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RE: Synchronous getUserMedia proposal

From: Travis Leithead <travis.leithead@microsoft.com>
Date: Wed, 14 Nov 2012 22:20:11 +0000
To: Adam Bergkvist <adam.bergkvist@ericsson.com>, Martin Thomson <martin.thomson@gmail.com>, Stefan HÃ¥kansson LK (stefan.lk.hakansson@ericsson.com) <stefan.lk.hakansson@ericsson.com>
CC: "public-webrtc@w3.org" <public-webrtc@w3.org>, "public-media-capture@w3.org" <public-media-capture@w3.org>
Message-ID: <9768D477C67135458BF978A45BCF9B3853AA49A4@TK5EX14MBXW604.wingroup.windeploy.ntdev.microsoft.com>
> From: Adam Bergkvist [mailto:adam.bergkvist@ericsson.com]
> On 2012-11-02 19:32, Martin Thomson wrote:
> > In its simplest form:
> >
> > MediaStream getUserMedia(MediaConstraints constraints);
> >
> > This returns a stream that provides no content (open option: a tainted
> > stream that can only be displayed locally).
> >
> > Consent is indicated with a new onconsent event on the stream; failure
> > reuses the onended event.  A new reason parameter is added to the
> > onended event indicating the reason (this includes all existing
> > onended reason codes, if any, plus all getUserMedia error codes).
> >
> > The major complaint with this is that it leads to an
> > inaccurate/misleading expectation about the usability of the stream.
> > That expectation can lead to the assumption that consent is granted,
> > which would be a bad assumption.
> 
> This approach is not flawless, but to me it seems like the most reasonable
> one at the moment.
> 
> We already have the concept of a stream that is dispatched to JavaScript but
> the source is not ready to provide data yet. This currently happens when you
> receive a stream over a PeerConnection and all the tracks are muted until
> data arrives over the network. I think gUM() with a return value could be
> treated similarly, and local data is suspended until the user grants permission.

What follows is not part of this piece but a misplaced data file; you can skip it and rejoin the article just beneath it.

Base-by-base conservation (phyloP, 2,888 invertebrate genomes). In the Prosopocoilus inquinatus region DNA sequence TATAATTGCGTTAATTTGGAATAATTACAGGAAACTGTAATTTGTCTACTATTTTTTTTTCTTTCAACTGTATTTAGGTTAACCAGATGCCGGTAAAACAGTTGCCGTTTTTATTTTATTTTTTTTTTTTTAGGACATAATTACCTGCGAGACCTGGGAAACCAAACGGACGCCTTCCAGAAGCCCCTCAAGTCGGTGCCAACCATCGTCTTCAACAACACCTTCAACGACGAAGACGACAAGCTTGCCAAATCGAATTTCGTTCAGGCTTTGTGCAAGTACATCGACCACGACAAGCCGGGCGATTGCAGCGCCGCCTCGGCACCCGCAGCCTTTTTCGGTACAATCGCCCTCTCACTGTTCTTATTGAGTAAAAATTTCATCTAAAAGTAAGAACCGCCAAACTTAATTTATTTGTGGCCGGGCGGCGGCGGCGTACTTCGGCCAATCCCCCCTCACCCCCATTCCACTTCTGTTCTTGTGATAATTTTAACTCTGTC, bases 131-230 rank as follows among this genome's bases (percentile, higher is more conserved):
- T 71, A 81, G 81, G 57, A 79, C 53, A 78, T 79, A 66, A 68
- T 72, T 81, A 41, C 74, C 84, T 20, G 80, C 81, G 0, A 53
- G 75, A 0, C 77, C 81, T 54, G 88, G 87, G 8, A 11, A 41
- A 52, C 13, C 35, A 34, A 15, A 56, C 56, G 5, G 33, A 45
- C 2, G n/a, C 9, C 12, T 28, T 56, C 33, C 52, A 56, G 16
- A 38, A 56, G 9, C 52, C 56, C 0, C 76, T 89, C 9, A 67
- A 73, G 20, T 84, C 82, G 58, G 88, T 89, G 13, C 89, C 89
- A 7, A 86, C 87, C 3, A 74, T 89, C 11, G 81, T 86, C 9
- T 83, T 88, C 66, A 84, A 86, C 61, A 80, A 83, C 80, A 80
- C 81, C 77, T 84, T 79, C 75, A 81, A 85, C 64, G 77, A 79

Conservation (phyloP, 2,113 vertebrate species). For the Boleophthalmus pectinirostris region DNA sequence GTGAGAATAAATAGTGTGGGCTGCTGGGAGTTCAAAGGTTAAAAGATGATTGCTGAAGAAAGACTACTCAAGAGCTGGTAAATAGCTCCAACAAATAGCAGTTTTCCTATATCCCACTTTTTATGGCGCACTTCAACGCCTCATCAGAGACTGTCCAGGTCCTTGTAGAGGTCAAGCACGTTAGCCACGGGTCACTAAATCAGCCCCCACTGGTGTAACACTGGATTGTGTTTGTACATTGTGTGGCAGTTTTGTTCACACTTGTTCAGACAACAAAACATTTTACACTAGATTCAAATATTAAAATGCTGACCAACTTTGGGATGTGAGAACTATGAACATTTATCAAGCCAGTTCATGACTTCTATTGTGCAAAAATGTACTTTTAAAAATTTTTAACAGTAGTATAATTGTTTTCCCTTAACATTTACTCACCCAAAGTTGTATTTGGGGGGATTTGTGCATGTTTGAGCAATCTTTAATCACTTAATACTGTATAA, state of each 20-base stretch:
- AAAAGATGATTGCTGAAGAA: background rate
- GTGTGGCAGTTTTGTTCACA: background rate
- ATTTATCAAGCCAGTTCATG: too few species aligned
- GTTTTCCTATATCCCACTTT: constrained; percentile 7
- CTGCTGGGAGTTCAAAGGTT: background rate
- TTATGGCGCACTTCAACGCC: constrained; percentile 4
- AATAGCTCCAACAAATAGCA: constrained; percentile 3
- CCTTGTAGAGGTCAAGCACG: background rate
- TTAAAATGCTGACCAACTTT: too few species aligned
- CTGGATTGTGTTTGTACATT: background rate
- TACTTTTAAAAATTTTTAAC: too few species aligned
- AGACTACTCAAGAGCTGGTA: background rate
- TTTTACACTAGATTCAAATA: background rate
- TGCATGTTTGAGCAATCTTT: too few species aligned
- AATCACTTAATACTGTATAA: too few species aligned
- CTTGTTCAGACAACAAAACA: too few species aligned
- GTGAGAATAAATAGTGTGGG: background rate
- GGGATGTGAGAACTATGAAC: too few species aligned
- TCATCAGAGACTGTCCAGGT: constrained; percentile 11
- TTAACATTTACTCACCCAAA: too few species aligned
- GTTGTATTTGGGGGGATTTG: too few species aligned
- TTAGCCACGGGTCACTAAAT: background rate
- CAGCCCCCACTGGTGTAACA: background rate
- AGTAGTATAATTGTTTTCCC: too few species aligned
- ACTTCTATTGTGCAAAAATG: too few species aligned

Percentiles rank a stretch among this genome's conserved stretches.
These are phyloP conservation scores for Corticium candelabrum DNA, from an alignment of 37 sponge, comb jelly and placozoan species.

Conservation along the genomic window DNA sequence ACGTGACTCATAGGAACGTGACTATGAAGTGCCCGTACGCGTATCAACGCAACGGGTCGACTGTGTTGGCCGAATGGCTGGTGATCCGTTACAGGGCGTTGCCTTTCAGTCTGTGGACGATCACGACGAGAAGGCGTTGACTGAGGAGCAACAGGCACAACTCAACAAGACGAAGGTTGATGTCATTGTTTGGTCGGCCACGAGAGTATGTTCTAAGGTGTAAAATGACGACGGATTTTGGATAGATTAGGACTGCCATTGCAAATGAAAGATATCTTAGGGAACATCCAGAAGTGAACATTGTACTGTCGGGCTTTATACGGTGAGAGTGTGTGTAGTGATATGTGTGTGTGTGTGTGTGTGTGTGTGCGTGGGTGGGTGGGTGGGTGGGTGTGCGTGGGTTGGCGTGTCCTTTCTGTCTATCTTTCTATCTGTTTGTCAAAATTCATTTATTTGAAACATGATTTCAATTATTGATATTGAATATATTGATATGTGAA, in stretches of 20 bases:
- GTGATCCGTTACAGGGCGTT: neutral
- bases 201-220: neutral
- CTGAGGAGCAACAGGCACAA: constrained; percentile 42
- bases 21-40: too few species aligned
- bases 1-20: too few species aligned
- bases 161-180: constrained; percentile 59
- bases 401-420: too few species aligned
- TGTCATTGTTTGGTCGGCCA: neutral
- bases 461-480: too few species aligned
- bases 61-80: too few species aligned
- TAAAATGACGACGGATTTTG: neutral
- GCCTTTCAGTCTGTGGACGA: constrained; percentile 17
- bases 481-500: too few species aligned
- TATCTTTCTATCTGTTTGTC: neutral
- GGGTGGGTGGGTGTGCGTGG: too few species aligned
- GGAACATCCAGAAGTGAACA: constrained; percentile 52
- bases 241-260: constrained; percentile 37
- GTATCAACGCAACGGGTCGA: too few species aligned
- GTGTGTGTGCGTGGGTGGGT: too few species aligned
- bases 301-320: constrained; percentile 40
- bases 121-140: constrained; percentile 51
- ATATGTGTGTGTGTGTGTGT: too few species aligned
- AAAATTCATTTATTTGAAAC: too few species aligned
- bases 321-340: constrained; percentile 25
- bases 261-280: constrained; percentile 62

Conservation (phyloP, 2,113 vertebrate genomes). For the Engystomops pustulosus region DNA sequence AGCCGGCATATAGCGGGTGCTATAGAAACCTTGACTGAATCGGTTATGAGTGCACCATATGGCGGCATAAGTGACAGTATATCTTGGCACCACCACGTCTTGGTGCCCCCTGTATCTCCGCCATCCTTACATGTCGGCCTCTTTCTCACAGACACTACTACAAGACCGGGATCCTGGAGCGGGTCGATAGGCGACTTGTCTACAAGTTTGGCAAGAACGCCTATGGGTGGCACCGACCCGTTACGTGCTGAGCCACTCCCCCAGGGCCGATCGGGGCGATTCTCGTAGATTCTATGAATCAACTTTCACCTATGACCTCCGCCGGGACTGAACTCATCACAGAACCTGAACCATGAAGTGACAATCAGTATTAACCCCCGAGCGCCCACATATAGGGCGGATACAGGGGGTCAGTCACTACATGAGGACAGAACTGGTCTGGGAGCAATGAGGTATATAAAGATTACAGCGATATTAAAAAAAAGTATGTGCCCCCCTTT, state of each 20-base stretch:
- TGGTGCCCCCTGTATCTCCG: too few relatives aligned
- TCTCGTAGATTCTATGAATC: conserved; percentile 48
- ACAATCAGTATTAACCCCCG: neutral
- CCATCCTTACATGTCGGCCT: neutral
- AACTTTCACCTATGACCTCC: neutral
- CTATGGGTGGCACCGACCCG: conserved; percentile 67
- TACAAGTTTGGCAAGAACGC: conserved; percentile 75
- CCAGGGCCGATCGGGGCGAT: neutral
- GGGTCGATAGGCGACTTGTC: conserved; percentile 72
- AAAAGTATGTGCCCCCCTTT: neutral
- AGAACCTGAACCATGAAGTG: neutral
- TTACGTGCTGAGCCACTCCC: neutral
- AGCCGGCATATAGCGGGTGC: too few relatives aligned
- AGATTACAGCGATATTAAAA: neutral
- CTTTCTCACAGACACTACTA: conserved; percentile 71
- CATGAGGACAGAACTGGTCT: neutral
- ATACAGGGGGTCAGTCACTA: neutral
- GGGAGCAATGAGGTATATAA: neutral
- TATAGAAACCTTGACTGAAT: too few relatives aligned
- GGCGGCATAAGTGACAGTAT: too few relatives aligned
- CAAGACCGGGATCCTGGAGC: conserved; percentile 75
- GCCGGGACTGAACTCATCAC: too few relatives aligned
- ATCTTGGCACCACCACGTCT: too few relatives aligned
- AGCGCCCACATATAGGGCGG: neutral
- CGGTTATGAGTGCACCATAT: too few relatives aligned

> 
> In the network case, a media description is used to create the stream and the
> receiving side and it's pretty capable of describing future stream content. In
> our local case, the user may only grant one media component. Perhaps
> ended track state is good enough to solve this.
> 
> I think we'll freak people out if a tainted stream is delivered at once.
> Even though page authors can't access the content or transport the stream,
> they can mix the camera view into the page content and that may make
> people uncomfortable (depending on the page they're visiting).

I am surprised that I haven't heard much more pushback on this design approach. I suppose that means it's an inevitable transition.

A few questions:
1. If the user agent doesn't have any cameras what happens? (Perhaps a null value is returned? A fake Media Stream in the ENDED state?) Generally speaking, what do we do with all the old error conditions?
2. How are multiple cameras handled supported? By multiple calls to the API as before? It seems like this aspect of the old design needs to change.

An alternative idea is to use getUserMedia as an approval/activation method for track "promises". As such you'd need a way to create appropriate track "placeholders" and getUserMedia would "upgrade" these to actual media-containing tracks. Consider:
var videoPlaceholder = new MediaStreamTrack("video");
var audioPlaceholder = new MediaStreamTrack("audio");
var placeholderMS = new MediaStream([videoPlaceholder, audioPlaceholder]);

The above objects are in a "not started" state and are not tied to any source [yet]. Then getUserMedia will try to bind all the placeholder tracks to real media sources and may succeed, fail, or partially succeed, given the number of requested placeholder tracks. Reporting for each binding failure/success will be in the form of events on each respective track placeholder.

void getUserMedia(MediaConstraints constraints, MediaStream unlockMyTracks);

The advantages: getUserMedia will know at invocation-time how many media sources to try and activate and can show the user a suitably relevant UI only once--the user stays in control of activating media devices, and can do so at their leisure--it doesn't impact the use of the MediaStream and/or track objects.

Disadvantages: in-place upgrading of tracks from generic MediaStreamTrack types to derived VideoDeviceTrack, etc., might be a little weird since this "upgrade" would suddenly expose new APIs that didn't exist before on the MediaStreamTrack. This is another argument against the current Track inheritance model vs. a composition-based model.
Received on Wednesday, 14 November 2012 22:21:36 GMT

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